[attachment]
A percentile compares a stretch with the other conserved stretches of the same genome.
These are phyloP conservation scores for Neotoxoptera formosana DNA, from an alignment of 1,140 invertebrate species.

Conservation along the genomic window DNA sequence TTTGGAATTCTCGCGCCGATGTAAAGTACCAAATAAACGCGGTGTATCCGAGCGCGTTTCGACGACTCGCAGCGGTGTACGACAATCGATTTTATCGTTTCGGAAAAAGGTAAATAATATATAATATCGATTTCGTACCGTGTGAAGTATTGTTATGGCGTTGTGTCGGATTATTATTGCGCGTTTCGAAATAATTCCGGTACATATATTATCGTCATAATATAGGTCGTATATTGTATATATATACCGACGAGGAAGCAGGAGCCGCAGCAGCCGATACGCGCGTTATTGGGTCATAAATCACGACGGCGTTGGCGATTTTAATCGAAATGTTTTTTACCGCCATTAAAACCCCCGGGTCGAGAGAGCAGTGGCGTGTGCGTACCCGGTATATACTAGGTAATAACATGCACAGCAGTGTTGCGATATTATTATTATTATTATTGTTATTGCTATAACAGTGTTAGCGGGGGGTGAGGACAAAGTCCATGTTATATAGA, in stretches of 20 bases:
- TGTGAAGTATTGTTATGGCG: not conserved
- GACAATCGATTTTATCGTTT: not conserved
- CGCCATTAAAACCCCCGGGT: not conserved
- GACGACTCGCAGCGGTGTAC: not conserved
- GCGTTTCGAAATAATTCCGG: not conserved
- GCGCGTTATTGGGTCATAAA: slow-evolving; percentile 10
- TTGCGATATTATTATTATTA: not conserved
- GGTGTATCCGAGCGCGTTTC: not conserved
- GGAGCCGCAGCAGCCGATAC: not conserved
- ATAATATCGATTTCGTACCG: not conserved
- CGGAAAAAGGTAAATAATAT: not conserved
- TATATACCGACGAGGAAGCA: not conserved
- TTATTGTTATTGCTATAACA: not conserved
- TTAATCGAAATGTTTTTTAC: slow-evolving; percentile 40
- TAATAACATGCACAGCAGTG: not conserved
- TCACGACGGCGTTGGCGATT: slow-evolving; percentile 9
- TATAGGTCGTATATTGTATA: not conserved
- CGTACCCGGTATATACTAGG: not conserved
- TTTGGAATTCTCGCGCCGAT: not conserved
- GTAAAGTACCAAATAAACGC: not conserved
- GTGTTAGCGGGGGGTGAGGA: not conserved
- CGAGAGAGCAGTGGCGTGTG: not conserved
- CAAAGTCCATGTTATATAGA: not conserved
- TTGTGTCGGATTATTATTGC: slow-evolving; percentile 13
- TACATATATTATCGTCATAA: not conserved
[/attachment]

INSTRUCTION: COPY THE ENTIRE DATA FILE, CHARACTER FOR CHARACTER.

A percentile compares a stretch with the other conserved stretches of the same genome.
These are phyloP conservation scores for Neotoxoptera formosana DNA, from an alignment of 1,140 invertebrate species.

Conservation along the genomic window DNA sequence TTTGGAATTCTCGCGCCGATGTAAAGTACCAAATAAACGCGGTGTATCCGAGCGCGTTTCGACGACTCGCAGCGGTGTACGACAATCGATTTTATCGTTTCGGAAAAAGGTAAATAATATATAATATCGATTTCGTACCGTGTGAAGTATTGTTATGGCGTTGTGTCGGATTATTATTGCGCGTTTCGAAATAATTCCGGTACATATATTATCGTCATAATATAGGTCGTATATTGTATATATATACCGACGAGGAAGCAGGAGCCGCAGCAGCCGATACGCGCGTTATTGGGTCATAAATCACGACGGCGTTGGCGATTTTAATCGAAATGTTTTTTACCGCCATTAAAACCCCCGGGTCGAGAGAGCAGTGGCGTGTGCGTACCCGGTATATACTAGGTAATAACATGCACAGCAGTGTTGCGATATTATTATTATTATTATTGTTATTGCTATAACAGTGTTAGCGGGGGGTGAGGACAAAGTCCATGTTATATAGA, in stretches of 20 bases:
- TGTGAAGTATTGTTATGGCG: not conserved
- GACAATCGATTTTATCGTTT: not conserved
- CGCCATTAAAACCCCCGGGT: not conserved
- GACGACTCGCAGCGGTGTAC: not conserved
- GCGTTTCGAAATAATTCCGG: not conserved
- GCGCGTTATTGGGTCATAAA: slow-evolving; percentile 10
- TTGCGATATTATTATTATTA: not conserved
- GGTGTATCCGAGCGCGTTTC: not conserved
- GGAGCCGCAGCAGCCGATAC: not conserved
- ATAATATCGATTTCGTACCG: not conserved
- CGGAAAAAGGTAAATAATAT: not conserved
- TATATACCGACGAGGAAGCA: not conserved
- TTATTGTTATTGCTATAACA: not conserved
- TTAATCGAAATGTTTTTTAC: slow-evolving; percentile 40
- TAATAACATGCACAGCAGTG: not conserved
- TCACGACGGCGTTGGCGATT: slow-evolving; percentile 9
- TATAGGTCGTATATTGTATA: not conserved
- CGTACCCGGTATATACTAGG: not conserved
- TTTGGAATTCTCGCGCCGAT: not conserved
- GTAAAGTACCAAATAAACGC: not conserved
- GTGTTAGCGGGGGGTGAGGA: not conserved
- CGAGAGAGCAGTGGCGTGTG: not conserved
- CAAAGTCCATGTTATATAGA: not conserved
- TTGTGTCGGATTATTATTGC: slow-evolving; percentile 13
- TACATATATTATCGTCATAA: not conserved